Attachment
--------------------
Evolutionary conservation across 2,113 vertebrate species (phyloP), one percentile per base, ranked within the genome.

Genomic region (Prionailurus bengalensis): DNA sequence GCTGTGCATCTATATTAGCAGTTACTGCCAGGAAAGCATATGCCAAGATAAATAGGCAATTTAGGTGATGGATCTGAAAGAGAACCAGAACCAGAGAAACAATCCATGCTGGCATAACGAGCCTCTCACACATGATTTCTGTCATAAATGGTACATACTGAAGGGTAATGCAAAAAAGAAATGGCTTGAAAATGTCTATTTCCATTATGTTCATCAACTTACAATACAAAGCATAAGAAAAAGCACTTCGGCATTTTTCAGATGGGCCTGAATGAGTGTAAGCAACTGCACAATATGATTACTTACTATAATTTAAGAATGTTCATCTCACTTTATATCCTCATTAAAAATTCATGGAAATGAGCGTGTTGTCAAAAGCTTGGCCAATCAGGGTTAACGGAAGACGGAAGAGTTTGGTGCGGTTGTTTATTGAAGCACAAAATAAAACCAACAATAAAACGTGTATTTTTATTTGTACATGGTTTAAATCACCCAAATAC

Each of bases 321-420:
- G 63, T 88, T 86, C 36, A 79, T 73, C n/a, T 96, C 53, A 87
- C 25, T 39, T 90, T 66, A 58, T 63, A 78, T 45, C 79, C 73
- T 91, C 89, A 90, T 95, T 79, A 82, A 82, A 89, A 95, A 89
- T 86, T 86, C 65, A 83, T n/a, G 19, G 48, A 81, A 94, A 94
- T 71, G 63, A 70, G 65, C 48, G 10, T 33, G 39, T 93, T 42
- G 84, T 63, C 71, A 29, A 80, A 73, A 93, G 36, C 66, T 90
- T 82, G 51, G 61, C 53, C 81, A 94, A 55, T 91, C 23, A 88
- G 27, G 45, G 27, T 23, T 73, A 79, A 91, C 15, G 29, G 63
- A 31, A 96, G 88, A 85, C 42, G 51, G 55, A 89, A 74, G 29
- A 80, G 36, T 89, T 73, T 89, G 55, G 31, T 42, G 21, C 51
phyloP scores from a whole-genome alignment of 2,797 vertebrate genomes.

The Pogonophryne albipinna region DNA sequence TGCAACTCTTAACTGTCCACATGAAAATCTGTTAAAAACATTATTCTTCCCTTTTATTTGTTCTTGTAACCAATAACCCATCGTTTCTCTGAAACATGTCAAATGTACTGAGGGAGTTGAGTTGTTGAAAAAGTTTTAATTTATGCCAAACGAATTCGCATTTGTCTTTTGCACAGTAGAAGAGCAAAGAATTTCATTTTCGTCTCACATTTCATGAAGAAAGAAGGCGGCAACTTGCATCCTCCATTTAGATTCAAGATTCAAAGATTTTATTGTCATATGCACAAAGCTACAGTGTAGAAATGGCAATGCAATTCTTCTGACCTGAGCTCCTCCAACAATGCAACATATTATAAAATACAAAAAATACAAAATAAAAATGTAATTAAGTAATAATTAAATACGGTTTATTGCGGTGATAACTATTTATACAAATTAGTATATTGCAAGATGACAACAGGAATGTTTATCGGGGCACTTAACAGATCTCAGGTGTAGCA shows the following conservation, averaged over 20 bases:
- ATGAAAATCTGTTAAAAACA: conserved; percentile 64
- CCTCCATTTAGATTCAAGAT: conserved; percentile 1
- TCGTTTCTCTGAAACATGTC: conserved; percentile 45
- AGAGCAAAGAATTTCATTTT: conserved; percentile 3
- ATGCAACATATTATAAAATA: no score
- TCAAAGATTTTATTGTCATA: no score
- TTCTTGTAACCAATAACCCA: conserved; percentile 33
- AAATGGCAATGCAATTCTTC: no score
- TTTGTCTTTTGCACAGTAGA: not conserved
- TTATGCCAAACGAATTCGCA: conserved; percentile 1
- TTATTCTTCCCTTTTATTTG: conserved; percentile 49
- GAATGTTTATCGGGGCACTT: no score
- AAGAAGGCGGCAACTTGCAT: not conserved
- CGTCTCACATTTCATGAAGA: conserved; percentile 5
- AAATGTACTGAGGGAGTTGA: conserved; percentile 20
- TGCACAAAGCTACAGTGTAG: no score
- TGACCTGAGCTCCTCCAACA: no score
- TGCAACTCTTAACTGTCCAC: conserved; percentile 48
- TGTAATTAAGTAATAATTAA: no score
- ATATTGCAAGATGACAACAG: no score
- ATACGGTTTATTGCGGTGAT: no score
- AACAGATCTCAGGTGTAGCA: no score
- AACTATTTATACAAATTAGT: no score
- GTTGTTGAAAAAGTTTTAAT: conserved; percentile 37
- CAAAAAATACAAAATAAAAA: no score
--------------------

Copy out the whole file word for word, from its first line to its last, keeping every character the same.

Evolutionary conservation across 2,113 vertebrate species (phyloP), one percentile per base, ranked within the genome.

Genomic region (Prionailurus bengalensis): DNA sequence GCTGTGCATCTATATTAGCAGTTACTGCCAGGAAAGCATATGCCAAGATAAATAGGCAATTTAGGTGATGGATCTGAAAGAGAACCAGAACCAGAGAAACAATCCATGCTGGCATAACGAGCCTCTCACACATGATTTCTGTCATAAATGGTACATACTGAAGGGTAATGCAAAAAAGAAATGGCTTGAAAATGTCTATTTCCATTATGTTCATCAACTTACAATACAAAGCATAAGAAAAAGCACTTCGGCATTTTTCAGATGGGCCTGAATGAGTGTAAGCAACTGCACAATATGATTACTTACTATAATTTAAGAATGTTCATCTCACTTTATATCCTCATTAAAAATTCATGGAAATGAGCGTGTTGTCAAAAGCTTGGCCAATCAGGGTTAACGGAAGACGGAAGAGTTTGGTGCGGTTGTTTATTGAAGCACAAAATAAAACCAACAATAAAACGTGTATTTTTATTTGTACATGGTTTAAATCACCCAAATAC

Each of bases 321-420:
- G 63, T 88, T 86, C 36, A 79, T 73, C n/a, T 96, C 53, A 87
- C 25, T 39, T 90, T 66, A 58, T 63, A 78, T 45, C 79, C 73
- T 91, C 89, A 90, T 95, T 79, A 82, A 82, A 89, A 95, A 89
- T 86, T 86, C 65, A 83, T n/a, G 19, G 48, A 81, A 94, A 94
- T 71, G 63, A 70, G 65, C 48, G 10, T 33, G 39, T 93, T 42
- G 84, T 63, C 71, A 29, A 80, A 73, A 93, G 36, C 66, T 90
- T 82, G 51, G 61, C 53, C 81, A 94, A 55, T 91, C 23, A 88
- G 27, G 45, G 27, T 23, T 73, A 79, A 91, C 15, G 29, G 63
- A 31, A 96, G 88, A 85, C 42, G 51, G 55, A 89, A 74, G 29
- A 80, G 36, T 89, T 73, T 89, G 55, G 31, T 42, G 21, C 51
phyloP scores from a whole-genome alignment of 2,797 vertebrate genomes.

The Pogonophryne albipinna region DNA sequence TGCAACTCTTAACTGTCCACATGAAAATCTGTTAAAAACATTATTCTTCCCTTTTATTTGTTCTTGTAACCAATAACCCATCGTTTCTCTGAAACATGTCAAATGTACTGAGGGAGTTGAGTTGTTGAAAAAGTTTTAATTTATGCCAAACGAATTCGCATTTGTCTTTTGCACAGTAGAAGAGCAAAGAATTTCATTTTCGTCTCACATTTCATGAAGAAAGAAGGCGGCAACTTGCATCCTCCATTTAGATTCAAGATTCAAAGATTTTATTGTCATATGCACAAAGCTACAGTGTAGAAATGGCAATGCAATTCTTCTGACCTGAGCTCCTCCAACAATGCAACATATTATAAAATACAAAAAATACAAAATAAAAATGTAATTAAGTAATAATTAAATACGGTTTATTGCGGTGATAACTATTTATACAAATTAGTATATTGCAAGATGACAACAGGAATGTTTATCGGGGCACTTAACAGATCTCAGGTGTAGCA shows the following conservation, averaged over 20 bases:
- ATGAAAATCTGTTAAAAACA: conserved; percentile 64
- CCTCCATTTAGATTCAAGAT: conserved; percentile 1
- TCGTTTCTCTGAAACATGTC: conserved; percentile 45
- AGAGCAAAGAATTTCATTTT: conserved; percentile 3
- ATGCAACATATTATAAAATA: no score
- TCAAAGATTTTATTGTCATA: no score
- TTCTTGTAACCAATAACCCA: conserved; percentile 33
- AAATGGCAATGCAATTCTTC: no score
- TTTGTCTTTTGCACAGTAGA: not conserved
- TTATGCCAAACGAATTCGCA: conserved; percentile 1
- TTATTCTTCCCTTTTATTTG: conserved; percentile 49
- GAATGTTTATCGGGGCACTT: no score
- AAGAAGGCGGCAACTTGCAT: not conserved
- CGTCTCACATTTCATGAAGA: conserved; percentile 5
- AAATGTACTGAGGGAGTTGA: conserved; percentile 20
- TGCACAAAGCTACAGTGTAG: no score
- TGACCTGAGCTCCTCCAACA: no score
- TGCAACTCTTAACTGTCCAC: conserved; percentile 48
- TGTAATTAAGTAATAATTAA: no score
- ATATTGCAAGATGACAACAG: no score
- ATACGGTTTATTGCGGTGAT: no score
- AACAGATCTCAGGTGTAGCA: no score
- AACTATTTATACAAATTAGT: no score
- GTTGTTGAAAAAGTTTTAAT: conserved; percentile 37
- CAAAAAATACAAAATAAAAA: no score